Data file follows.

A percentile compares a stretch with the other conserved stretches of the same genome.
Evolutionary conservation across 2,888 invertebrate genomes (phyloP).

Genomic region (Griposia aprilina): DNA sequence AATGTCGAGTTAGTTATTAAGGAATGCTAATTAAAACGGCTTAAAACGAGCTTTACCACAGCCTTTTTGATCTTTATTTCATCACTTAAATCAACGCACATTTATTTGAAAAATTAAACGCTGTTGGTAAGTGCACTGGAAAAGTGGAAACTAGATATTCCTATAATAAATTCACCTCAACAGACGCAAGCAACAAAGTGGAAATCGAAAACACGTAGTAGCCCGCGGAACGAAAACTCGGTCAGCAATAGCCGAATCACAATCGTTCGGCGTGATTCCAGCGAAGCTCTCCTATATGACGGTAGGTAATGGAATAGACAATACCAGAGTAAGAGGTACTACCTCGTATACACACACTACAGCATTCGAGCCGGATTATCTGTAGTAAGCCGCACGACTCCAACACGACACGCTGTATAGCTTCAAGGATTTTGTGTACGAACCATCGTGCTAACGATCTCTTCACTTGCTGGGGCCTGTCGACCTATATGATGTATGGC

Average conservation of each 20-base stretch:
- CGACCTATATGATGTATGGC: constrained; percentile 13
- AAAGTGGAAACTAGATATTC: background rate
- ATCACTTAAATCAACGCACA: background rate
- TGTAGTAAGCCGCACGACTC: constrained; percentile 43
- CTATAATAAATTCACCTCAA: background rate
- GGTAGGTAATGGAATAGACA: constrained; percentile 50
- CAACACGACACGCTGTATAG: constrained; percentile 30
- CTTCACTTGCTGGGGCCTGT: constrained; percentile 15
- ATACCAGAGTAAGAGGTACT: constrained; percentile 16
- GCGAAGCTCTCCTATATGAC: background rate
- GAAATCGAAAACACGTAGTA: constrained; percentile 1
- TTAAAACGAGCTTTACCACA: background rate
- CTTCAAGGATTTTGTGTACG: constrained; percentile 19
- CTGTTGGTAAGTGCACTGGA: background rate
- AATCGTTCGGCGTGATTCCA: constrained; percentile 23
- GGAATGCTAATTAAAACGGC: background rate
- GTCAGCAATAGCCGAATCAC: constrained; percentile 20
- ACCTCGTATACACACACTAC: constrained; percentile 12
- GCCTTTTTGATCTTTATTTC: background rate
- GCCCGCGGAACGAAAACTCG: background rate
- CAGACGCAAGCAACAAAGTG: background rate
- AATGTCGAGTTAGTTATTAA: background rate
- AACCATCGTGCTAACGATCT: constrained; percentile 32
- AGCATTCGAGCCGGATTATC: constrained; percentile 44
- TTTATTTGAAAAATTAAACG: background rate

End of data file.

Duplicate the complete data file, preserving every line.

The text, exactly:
A percentile compares a stretch with the other conserved stretches of the same genome.
Evolutionary conservation across 2,888 invertebrate genomes (phyloP).

Genomic region (Griposia aprilina): DNA sequence AATGTCGAGTTAGTTATTAAGGAATGCTAATTAAAACGGCTTAAAACGAGCTTTACCACAGCCTTTTTGATCTTTATTTCATCACTTAAATCAACGCACATTTATTTGAAAAATTAAACGCTGTTGGTAAGTGCACTGGAAAAGTGGAAACTAGATATTCCTATAATAAATTCACCTCAACAGACGCAAGCAACAAAGTGGAAATCGAAAACACGTAGTAGCCCGCGGAACGAAAACTCGGTCAGCAATAGCCGAATCACAATCGTTCGGCGTGATTCCAGCGAAGCTCTCCTATATGACGGTAGGTAATGGAATAGACAATACCAGAGTAAGAGGTACTACCTCGTATACACACACTACAGCATTCGAGCCGGATTATCTGTAGTAAGCCGCACGACTCCAACACGACACGCTGTATAGCTTCAAGGATTTTGTGTACGAACCATCGTGCTAACGATCTCTTCACTTGCTGGGGCCTGTCGACCTATATGATGTATGGC

Average conservation of each 20-base stretch:
- CGACCTATATGATGTATGGC: constrained; percentile 13
- AAAGTGGAAACTAGATATTC: background rate
- ATCACTTAAATCAACGCACA: background rate
- TGTAGTAAGCCGCACGACTC: constrained; percentile 43
- CTATAATAAATTCACCTCAA: background rate
- GGTAGGTAATGGAATAGACA: constrained; percentile 50
- CAACACGACACGCTGTATAG: constrained; percentile 30
- CTTCACTTGCTGGGGCCTGT: constrained; percentile 15
- ATACCAGAGTAAGAGGTACT: constrained; percentile 16
- GCGAAGCTCTCCTATATGAC: background rate
- GAAATCGAAAACACGTAGTA: constrained; percentile 1
- TTAAAACGAGCTTTACCACA: background rate
- CTTCAAGGATTTTGTGTACG: constrained; percentile 19
- CTGTTGGTAAGTGCACTGGA: background rate
- AATCGTTCGGCGTGATTCCA: constrained; percentile 23
- GGAATGCTAATTAAAACGGC: background rate
- GTCAGCAATAGCCGAATCAC: constrained; percentile 20
- ACCTCGTATACACACACTAC: constrained; percentile 12
- GCCTTTTTGATCTTTATTTC: background rate
- GCCCGCGGAACGAAAACTCG: background rate
- CAGACGCAAGCAACAAAGTG: background rate
- AATGTCGAGTTAGTTATTAA: background rate
- AACCATCGTGCTAACGATCT: constrained; percentile 32
- AGCATTCGAGCCGGATTATC: constrained; percentile 44
- TTTATTTGAAAAATTAAACG: background rate